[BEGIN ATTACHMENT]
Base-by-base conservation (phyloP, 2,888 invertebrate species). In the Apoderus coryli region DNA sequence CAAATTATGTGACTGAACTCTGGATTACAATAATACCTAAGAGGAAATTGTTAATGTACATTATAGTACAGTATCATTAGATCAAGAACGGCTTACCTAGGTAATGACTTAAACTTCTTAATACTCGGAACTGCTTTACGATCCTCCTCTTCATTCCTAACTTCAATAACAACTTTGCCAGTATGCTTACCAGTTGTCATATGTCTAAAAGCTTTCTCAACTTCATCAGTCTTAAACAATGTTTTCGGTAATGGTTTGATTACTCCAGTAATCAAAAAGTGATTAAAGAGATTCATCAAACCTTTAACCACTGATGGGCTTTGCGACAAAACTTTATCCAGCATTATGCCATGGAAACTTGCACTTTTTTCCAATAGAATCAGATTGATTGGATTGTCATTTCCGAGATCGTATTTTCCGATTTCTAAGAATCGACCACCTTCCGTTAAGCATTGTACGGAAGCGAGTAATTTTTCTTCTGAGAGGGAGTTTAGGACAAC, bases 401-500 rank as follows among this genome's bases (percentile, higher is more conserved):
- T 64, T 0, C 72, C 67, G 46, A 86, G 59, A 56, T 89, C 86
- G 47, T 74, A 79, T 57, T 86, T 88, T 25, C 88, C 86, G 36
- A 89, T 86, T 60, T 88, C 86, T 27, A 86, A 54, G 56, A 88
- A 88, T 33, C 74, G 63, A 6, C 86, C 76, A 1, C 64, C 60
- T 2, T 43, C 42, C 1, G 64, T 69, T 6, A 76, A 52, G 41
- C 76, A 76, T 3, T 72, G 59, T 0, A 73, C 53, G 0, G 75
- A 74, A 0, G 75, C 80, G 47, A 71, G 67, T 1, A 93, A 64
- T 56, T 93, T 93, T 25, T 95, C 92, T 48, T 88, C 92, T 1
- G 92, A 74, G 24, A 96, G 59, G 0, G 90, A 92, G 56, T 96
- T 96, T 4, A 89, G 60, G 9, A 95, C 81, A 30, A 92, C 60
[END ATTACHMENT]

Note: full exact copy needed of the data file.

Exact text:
Base-by-base conservation (phyloP, 2,888 invertebrate species). In the Apoderus coryli region DNA sequence CAAATTATGTGACTGAACTCTGGATTACAATAATACCTAAGAGGAAATTGTTAATGTACATTATAGTACAGTATCATTAGATCAAGAACGGCTTACCTAGGTAATGACTTAAACTTCTTAATACTCGGAACTGCTTTACGATCCTCCTCTTCATTCCTAACTTCAATAACAACTTTGCCAGTATGCTTACCAGTTGTCATATGTCTAAAAGCTTTCTCAACTTCATCAGTCTTAAACAATGTTTTCGGTAATGGTTTGATTACTCCAGTAATCAAAAAGTGATTAAAGAGATTCATCAAACCTTTAACCACTGATGGGCTTTGCGACAAAACTTTATCCAGCATTATGCCATGGAAACTTGCACTTTTTTCCAATAGAATCAGATTGATTGGATTGTCATTTCCGAGATCGTATTTTCCGATTTCTAAGAATCGACCACCTTCCGTTAAGCATTGTACGGAAGCGAGTAATTTTTCTTCTGAGAGGGAGTTTAGGACAAC, bases 401-500 rank as follows among this genome's bases (percentile, higher is more conserved):
- T 64, T 0, C 72, C 67, G 46, A 86, G 59, A 56, T 89, C 86
- G 47, T 74, A 79, T 57, T 86, T 88, T 25, C 88, C 86, G 36
- A 89, T 86, T 60, T 88, C 86, T 27, A 86, A 54, G 56, A 88
- A 88, T 33, C 74, G 63, A 6, C 86, C 76, A 1, C 64, C 60
- T 2, T 43, C 42, C 1, G 64, T 69, T 6, A 76, A 52, G 41
- C 76, A 76, T 3, T 72, G 59, T 0, A 73, C 53, G 0, G 75
- A 74, A 0, G 75, C 80, G 47, A 71, G 67, T 1, A 93, A 64
- T 56, T 93, T 93, T 25, T 95, C 92, T 48, T 88, C 92, T 1
- G 92, A 74, G 24, A 96, G 59, G 0, G 90, A 92, G 56, T 96
- T 96, T 4, A 89, G 60, G 9, A 95, C 81, A 30, A 92, C 60